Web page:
The Lonely Hearts Hotel: A Novel by Heather O’Neill
(Riverhead Books, 9780735213746, $16)
The Lonely Hearts Hotel is an enticing novel about a love between two orphans, Pierrot and Rose. As they are put through difficult situations, they go down a rabbit hole of drugs, sex, and criminal behavior. Their love goes in cycles over time, sometimes very strong and at other times waning. The Lonely Hearts Hotel is endearing, disturbing, and enchanting all at the same time. Highly recommended for those wanting to devour a strangely wonderful love story.” —Kristin Beverly, Half Price Books, Dallas, TX

The Shadow Land: A Novel by Elizabeth Kostova
(Ballantine Books, 9780345527875, $18)
“In Sofia, Bulgaria, a young American woman mourning the loss of a beloved brother has a chance encounter with an elderly couple. She helps them into a cab; a satchel is left behind. When Alexandra opens the bag, what she finds sets her on a path that will take her into Sofia’s charged political past. Kostova plunges the reader into a web of political oppression, horror, and personal danger. As in The Historian, Kostova weaves a page-turner that takes the reader through historic places and darker days while introducing characters that are essential to good storytelling.” —Joanie Goodrow, Where the Sidewalk Ends, Chatham, MA

YA Conversation Starters

American Street by Ibi Zoboi
(Balzer + Bray, 9780062473059, $9.99)
American Street left me absolutely breathless. Ibi Zoboi has written a story about family, first love, and the crossroads of faith and hope. Through the lens of Zoboi’s gorgeous prose, Fabiola’s voice soars as she struggles to make sense of her new life, longs to be reunited with her mother, and finds herself faced with an impossible choice. This is YA at its very best: aching, revealing, and so true it hurts.” —Stephanie Appell, Parnassus Books, Nashville, TN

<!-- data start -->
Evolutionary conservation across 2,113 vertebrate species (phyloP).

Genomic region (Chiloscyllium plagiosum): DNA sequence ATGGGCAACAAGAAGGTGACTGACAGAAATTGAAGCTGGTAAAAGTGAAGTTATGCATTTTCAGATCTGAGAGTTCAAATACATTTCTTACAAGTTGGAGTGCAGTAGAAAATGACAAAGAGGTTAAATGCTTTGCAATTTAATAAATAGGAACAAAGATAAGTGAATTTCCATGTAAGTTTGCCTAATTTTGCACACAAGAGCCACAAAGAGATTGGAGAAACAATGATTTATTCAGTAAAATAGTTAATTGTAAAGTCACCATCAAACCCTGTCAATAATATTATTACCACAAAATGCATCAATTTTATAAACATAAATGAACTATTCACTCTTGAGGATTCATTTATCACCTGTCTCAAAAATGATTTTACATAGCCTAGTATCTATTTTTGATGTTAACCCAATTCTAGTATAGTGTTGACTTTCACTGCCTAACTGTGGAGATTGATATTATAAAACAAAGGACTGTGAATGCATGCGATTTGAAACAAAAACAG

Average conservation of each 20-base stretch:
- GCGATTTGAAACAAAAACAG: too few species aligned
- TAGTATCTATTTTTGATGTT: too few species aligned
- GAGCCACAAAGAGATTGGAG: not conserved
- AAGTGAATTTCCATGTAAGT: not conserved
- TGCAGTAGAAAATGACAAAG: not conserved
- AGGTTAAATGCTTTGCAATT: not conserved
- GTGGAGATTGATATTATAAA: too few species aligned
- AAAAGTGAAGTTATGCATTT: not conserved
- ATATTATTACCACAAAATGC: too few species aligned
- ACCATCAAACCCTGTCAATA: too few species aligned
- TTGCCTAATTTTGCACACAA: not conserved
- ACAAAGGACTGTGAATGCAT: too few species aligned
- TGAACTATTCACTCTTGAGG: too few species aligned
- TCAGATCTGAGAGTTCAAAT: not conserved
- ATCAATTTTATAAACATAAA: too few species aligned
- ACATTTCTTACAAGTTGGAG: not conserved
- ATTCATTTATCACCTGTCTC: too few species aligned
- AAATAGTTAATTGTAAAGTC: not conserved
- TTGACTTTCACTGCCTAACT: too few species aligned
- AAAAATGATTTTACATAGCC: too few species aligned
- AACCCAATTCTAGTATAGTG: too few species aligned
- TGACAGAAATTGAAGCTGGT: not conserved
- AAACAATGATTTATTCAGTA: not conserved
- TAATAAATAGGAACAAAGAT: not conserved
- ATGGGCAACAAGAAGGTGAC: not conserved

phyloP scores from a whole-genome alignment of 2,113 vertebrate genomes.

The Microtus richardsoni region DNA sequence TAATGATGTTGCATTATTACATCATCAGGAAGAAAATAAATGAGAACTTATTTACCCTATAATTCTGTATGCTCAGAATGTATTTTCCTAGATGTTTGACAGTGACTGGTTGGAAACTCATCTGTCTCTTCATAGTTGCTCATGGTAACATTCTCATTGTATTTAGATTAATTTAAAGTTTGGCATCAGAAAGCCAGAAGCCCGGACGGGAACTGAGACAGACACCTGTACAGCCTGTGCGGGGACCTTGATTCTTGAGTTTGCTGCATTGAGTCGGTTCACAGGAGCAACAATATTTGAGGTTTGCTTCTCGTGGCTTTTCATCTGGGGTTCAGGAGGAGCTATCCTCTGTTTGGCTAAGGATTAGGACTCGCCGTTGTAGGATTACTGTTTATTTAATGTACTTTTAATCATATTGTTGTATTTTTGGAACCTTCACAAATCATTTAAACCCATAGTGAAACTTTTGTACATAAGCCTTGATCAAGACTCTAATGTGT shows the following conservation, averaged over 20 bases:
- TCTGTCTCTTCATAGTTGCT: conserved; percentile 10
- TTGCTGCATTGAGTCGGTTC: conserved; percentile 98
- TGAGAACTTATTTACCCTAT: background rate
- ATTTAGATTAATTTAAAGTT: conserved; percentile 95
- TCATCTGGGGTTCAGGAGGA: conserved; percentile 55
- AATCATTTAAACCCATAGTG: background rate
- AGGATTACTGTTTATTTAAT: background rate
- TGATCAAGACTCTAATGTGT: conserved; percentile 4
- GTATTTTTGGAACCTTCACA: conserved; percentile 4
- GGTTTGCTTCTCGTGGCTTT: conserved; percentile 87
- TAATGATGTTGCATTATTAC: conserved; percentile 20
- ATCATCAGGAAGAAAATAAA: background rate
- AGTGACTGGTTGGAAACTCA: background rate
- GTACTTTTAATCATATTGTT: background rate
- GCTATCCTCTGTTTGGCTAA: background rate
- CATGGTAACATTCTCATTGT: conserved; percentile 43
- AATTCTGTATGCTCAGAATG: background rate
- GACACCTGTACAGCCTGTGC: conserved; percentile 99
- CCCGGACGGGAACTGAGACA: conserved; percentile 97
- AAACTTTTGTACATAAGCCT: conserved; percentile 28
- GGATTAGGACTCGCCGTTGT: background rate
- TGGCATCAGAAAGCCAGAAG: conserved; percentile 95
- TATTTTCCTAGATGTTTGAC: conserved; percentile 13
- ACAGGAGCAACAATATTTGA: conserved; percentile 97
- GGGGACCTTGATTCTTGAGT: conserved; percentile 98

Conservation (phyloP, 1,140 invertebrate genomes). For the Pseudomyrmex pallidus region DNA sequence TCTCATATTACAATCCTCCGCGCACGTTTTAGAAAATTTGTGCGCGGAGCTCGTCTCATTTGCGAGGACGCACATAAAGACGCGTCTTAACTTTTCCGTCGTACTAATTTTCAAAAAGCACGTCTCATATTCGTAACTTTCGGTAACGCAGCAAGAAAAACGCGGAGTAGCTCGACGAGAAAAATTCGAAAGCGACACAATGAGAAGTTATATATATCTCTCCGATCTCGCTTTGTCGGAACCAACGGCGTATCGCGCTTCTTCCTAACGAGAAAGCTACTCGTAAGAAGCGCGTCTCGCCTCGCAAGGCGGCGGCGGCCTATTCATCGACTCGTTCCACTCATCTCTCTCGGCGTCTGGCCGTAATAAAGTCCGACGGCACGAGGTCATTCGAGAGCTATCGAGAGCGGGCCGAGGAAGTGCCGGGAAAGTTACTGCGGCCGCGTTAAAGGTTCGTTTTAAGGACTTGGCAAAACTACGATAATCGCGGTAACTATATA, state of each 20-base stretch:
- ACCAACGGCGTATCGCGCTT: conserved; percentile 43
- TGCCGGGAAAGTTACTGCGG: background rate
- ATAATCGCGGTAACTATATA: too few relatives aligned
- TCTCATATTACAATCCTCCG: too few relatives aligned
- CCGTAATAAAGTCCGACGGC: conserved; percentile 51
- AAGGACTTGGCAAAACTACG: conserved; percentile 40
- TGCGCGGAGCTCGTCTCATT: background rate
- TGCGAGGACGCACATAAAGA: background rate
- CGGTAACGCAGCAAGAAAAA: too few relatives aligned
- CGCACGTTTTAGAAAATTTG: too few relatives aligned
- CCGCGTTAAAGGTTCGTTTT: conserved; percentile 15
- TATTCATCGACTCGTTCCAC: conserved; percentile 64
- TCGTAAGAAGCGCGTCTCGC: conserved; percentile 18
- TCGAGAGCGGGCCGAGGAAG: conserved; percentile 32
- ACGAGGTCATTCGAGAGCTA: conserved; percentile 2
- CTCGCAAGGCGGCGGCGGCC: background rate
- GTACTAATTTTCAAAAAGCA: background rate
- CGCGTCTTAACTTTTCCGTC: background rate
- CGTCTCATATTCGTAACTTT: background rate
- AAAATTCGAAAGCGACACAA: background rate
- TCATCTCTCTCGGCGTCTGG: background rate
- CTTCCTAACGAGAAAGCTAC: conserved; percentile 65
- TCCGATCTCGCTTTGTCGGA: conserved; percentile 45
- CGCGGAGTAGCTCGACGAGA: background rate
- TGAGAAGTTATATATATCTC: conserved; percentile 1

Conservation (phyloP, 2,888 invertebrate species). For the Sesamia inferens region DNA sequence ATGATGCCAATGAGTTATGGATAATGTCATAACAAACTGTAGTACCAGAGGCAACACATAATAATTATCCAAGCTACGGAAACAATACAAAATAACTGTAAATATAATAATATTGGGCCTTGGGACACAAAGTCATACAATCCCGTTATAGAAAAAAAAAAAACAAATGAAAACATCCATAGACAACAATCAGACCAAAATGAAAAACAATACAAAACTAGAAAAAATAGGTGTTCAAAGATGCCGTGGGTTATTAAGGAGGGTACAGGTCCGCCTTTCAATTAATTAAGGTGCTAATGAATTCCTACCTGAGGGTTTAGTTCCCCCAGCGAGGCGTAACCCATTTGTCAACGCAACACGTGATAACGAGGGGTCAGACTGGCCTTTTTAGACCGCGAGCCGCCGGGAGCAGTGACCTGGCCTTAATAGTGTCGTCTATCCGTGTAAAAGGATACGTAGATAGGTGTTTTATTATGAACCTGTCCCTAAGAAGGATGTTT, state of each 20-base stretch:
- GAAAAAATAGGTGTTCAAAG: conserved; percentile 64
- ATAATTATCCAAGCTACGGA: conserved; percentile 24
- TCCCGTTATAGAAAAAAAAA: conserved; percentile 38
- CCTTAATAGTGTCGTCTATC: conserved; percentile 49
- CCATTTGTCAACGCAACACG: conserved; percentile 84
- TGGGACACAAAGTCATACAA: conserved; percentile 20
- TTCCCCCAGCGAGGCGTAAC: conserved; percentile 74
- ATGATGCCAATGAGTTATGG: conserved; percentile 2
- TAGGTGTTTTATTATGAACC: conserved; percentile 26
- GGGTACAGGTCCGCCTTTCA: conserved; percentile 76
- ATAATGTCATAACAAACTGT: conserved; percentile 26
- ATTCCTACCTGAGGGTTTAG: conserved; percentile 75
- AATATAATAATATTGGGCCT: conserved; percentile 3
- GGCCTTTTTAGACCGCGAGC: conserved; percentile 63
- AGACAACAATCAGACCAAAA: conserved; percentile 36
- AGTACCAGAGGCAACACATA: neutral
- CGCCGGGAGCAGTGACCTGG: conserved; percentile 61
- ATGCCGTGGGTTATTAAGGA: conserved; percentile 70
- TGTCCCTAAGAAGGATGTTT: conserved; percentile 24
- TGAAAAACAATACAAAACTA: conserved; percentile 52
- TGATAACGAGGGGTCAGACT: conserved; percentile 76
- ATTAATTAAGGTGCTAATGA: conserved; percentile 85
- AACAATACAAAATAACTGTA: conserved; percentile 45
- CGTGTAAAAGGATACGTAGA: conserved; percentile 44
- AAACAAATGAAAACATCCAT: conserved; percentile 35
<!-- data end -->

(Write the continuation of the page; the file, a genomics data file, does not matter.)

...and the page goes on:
The Bone Witch by Rin Chupeco
(Sourcebooks Fire, 9781492652786, $10.99)
“Rin Chupeco scared me in The Girl From the Well and in The Suffering, but she has completely enchanted me in The Bone Witch. The magic and world-building are amazing. From the first pages, when Tea accidentally resurrects her first dead body, to the end, where she has fully embraced being a bone witch, the reader is immersed in the world of the asha: a world of magic, fighting, dancing, and politics. I’m really hoping Chupeco is a bone witch herself, because the wait for the second book might kill me!” —Kate Towery, Fountain Bookstore, Richmond, VA

Saints and Misfits by S.K. Ali (Indies Introduce)
(Salaam Reads/Simon & Schuster Books for Young Readers, 9781481499255, $11.99, available June 12)
“This is a fantastic contemporary teen debut that tells the story of a Muslim teen, Janna, and her acceptance of her identity. Janna has some preconceived notions about some of her close friends and needs to be strong and brave as she fights others’ preconceived notions of good and bad. Questioning herself, her motives, her strengths, and her faith, Janna is a fully formed heroine for our time! Appreciating differences and strength in family are key themes in this terrific book.” —Maureen Palacios, Once Upon a Time, Montrose, CA

Six of Crows by Leigh Bardugo
(Square Fish, 9781250076960, $10.99)
“An impossible heist, a fantasy world, and a crew of six very different people brought together in their quest for a life-changing fortune. Quietly dazzling in its complexity, Leigh Bardugo’s newest is the type of book that makes the rest of the world drop away while reading it. This book will consume you in the way only a brilliant fantasy book can. With characters that felt so real I wanted to meet them, and an action-packed plot with plenty of subterfuge, intrigue, and complicated relationships, this book will quickly vault to the top of your favorite books list and firmly entrench itself there… at least until the sequel.” —Phoebe Dyer, Boswell Book Company, Milwaukee, WI